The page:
Coalition weighs in on how to attract, retain teachers

Published 1:24 pm Tuesday, January 31, 2023

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Kentucky Today

A group known as the Coalition to Sustain the Education profession was joined by state officials, educators and students to announce the findings of their months-long study on teacher recruitment and retention.

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The recommendations include:

• Conduct a comprehensive study of the state of Kentucky education.

• Address teacher certification and qualification issues that impede teacher recruitment.

• Analyze financial incentives to aid in statewide recruiting and retention efforts.

• Create a legislative mandate to bring together data, programs, and processes across disparate agencies and organizations to create a single “Be a Kentucky Teacher” portal for teacher preparation, recruitment, and application.

• Mandate that every school district implement a teacher recruitment and induction system and provide non-competitive grant funding to support the effort.

• Develop a marketing plan to communicate to all Kentucky audiences the impact and importance of Kentucky educators and public education.

During a press conference in the Capitol Rotunda on Monday, Rhonda Caldwell, executive director of the Kentucky Association of School Administrators, said the issues are of vital importance to Kentucky’s 675,000 public school students.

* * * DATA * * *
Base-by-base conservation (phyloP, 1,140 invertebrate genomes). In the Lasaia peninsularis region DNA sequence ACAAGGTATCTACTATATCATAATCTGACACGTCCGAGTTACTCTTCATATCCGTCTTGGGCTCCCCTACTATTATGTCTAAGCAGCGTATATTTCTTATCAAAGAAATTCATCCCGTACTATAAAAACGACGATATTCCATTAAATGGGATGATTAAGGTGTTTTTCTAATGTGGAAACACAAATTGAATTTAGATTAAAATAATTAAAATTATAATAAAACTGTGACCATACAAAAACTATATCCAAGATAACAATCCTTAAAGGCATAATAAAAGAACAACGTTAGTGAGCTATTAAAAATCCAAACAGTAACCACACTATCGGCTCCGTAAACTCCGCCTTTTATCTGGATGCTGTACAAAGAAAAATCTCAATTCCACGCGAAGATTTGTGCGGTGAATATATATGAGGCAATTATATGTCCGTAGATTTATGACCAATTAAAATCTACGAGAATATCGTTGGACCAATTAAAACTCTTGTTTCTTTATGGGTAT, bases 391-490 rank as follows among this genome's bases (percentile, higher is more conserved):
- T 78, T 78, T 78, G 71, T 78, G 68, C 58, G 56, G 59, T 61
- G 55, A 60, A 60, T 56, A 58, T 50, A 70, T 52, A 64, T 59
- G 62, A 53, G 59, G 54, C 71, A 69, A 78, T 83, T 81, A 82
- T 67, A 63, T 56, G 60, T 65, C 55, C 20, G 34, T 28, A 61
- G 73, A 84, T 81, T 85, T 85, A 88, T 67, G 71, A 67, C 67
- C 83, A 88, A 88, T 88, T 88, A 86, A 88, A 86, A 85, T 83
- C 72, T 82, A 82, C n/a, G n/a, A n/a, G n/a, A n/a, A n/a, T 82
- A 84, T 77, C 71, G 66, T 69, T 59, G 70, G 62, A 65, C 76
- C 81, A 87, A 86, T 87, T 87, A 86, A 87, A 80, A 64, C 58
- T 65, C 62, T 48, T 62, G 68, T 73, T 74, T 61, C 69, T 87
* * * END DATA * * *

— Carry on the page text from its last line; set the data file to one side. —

“They are depending on all of us to provide highly qualified teachers to help them thrive every single day and find a career path which ultimately builds a stronger Kentucky.”

Caldwell said not only is there currently an 11,000 teacher shortage in Kentucky, but there is a dramatic decline in those studying to enter the field.

“We must act now to recruit and retain those who aspire to be educators in our schools,” she said.  “Failure to do so will have cascading effects, not only within education but far beyond.”    

Makiya McNear, a senior at Frankfort High School, told those on hand that she has wanted to be a school counselor since fifth grade, and has been doing an internship this year at her elementary and middle school.

“The best thing about my internship is the feeling that you are really making a positive change in a student’s life, something that many of my public school educators and counselors have done for me.”

She said educators are much more than that. “They are teachers, leaders, caregivers, and counselors, who have chosen to give something back to the community.”

Gov. Andy Beshear took the opportunity to tout his education plan. It includes a 5% pay raise for all school employees and fully funding transportation and other needs.

He pointed to action proposed by Indiana’s Republican Gov. Eric Holcomb. “He’s made it his number one mission in this session of his legislature to raise teacher pay. When you see how aggressively they are working to do it, it shows we are in direct competition with one of our neighbors.”